Now, to the thing that was so damaging to me, the Cuban Rap Movement served as a doctor who diagnosed the disease and medicated to heal me, to eradicate all my psychological ailments, in the same way and from the top of the mountain, they changed the course of the movement and I had to search deep to find myself again, this time dealing with other toxicities such as the human pettiness of those who achieved a top space within this extinct movement, to the point that they managed to almost exterminate it, thanks to aligning themselves with what they proposed at the mountain top.

…The Cuban Rap Movement served as a doctor who diagnosed the disease and medicated to heal me…

Life invited me to make a decision and it was not difficult; I just had to assume what I thought, to act in a coherent way. The worker passed and the impetus of entrepreneurship —a word that I did not know at the time— from art, became my spearhead, my impulse and fuel. However, I needed 20 years to understand all this that I now have the luxury of describing with words, I needed to realize that in a universe in which institutions work to control a lot and develop very little, it is necessary to delve deeply and create concepts that form a base of subjective empowerment when you have the desire to grow and while you grow —with total logic and coherence— contribute to the society-reality that surrounds you, I have needed to do multiple festivals of all kinds and within them, create spaces for artistic interaction and debates to analyze what we do, how we live and how we do it and live it, based on what those who throw us on the sidelines, those who are at the top, propose.

Ifá, the spiritual base of development of the Yoruba people and their ancestral wisdom inherited by Cubans, tells us after Odu 7/11 —the day of the massive events in all of Cuba— Ojuani Odi: The monster came out of the Sea or, The Monster floated out. Thousands of people from all over the country, the majority from the town and without having those 20 years of preparation or being able to analyze the way in which they deprived us of our ability to undertake a path, were the ones who made the decision to go out and express their desire for self-determination throughout Cuba. We had never experienced a history of such national magnitude, like the monster that loses its fear of being seen by the world that surrounds us and the images on social media show it.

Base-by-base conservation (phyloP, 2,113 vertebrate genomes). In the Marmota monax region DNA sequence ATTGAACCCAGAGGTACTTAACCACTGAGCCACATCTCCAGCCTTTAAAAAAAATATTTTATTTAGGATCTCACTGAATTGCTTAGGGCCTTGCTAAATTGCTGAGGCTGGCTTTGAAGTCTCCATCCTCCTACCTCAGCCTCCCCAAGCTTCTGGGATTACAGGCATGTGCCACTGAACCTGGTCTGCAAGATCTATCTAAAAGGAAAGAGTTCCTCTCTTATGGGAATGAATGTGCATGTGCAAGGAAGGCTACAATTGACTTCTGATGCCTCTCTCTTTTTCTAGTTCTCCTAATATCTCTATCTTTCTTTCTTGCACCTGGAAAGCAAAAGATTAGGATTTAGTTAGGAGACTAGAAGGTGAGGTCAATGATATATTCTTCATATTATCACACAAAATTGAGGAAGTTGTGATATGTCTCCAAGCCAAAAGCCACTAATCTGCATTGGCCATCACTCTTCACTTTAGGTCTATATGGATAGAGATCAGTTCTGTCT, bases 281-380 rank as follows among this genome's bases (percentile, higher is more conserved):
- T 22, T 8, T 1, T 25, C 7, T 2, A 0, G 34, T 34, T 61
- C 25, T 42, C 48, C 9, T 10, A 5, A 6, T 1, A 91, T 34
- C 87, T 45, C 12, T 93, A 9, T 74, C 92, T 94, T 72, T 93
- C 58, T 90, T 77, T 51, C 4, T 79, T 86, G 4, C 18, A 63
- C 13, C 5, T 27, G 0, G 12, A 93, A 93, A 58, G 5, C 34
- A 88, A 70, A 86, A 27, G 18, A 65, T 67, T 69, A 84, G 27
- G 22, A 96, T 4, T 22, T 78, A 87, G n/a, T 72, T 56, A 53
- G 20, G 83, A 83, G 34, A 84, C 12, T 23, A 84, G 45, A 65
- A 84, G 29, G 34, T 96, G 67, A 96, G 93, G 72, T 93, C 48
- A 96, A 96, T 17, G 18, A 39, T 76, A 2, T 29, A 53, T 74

A week later, to the response of repression openly summoned after the manipulation of divide and conquer, they have made global institutions of historical respect such as Mason and others of African heritage such as Abakua, project themselves publicly to say enough, the people have a voice and the vote that provides freedom needs to be accomplished.

Therefore, the reality of everything that happened is that they were politically focused for many years and communicatively promoted, in the face of the country’s politics and foreign relations, the idea that anything and everything that happens in Cuba is due to the US Economic Embargo, thanks to the totalitarian power and the absolute control of the mass media, while designated people who responded to the interests of those who were at the top have been unable, for more than 60 years, to manage institutions that allow the development of the country In which we live.

Above all, it suffocates professionals who have the knowledge to move our country forward, forcing them to emigrate to other latitudes in search of a better future for their lives and that of their families.

The embargo is secondary, but it is shown in the national and international arena as something primary that affects Cuban society. This has made the reality in which we live invisible, causing evident social layers to be established and providing those at the top the power to censor and repress in order to continue to openly manage national and international public opinion, and for the to world believe that this has really been caused by foreign interference and removed the possibility of being able to shout from the rooftops: We exist! For the world to believe something totally different.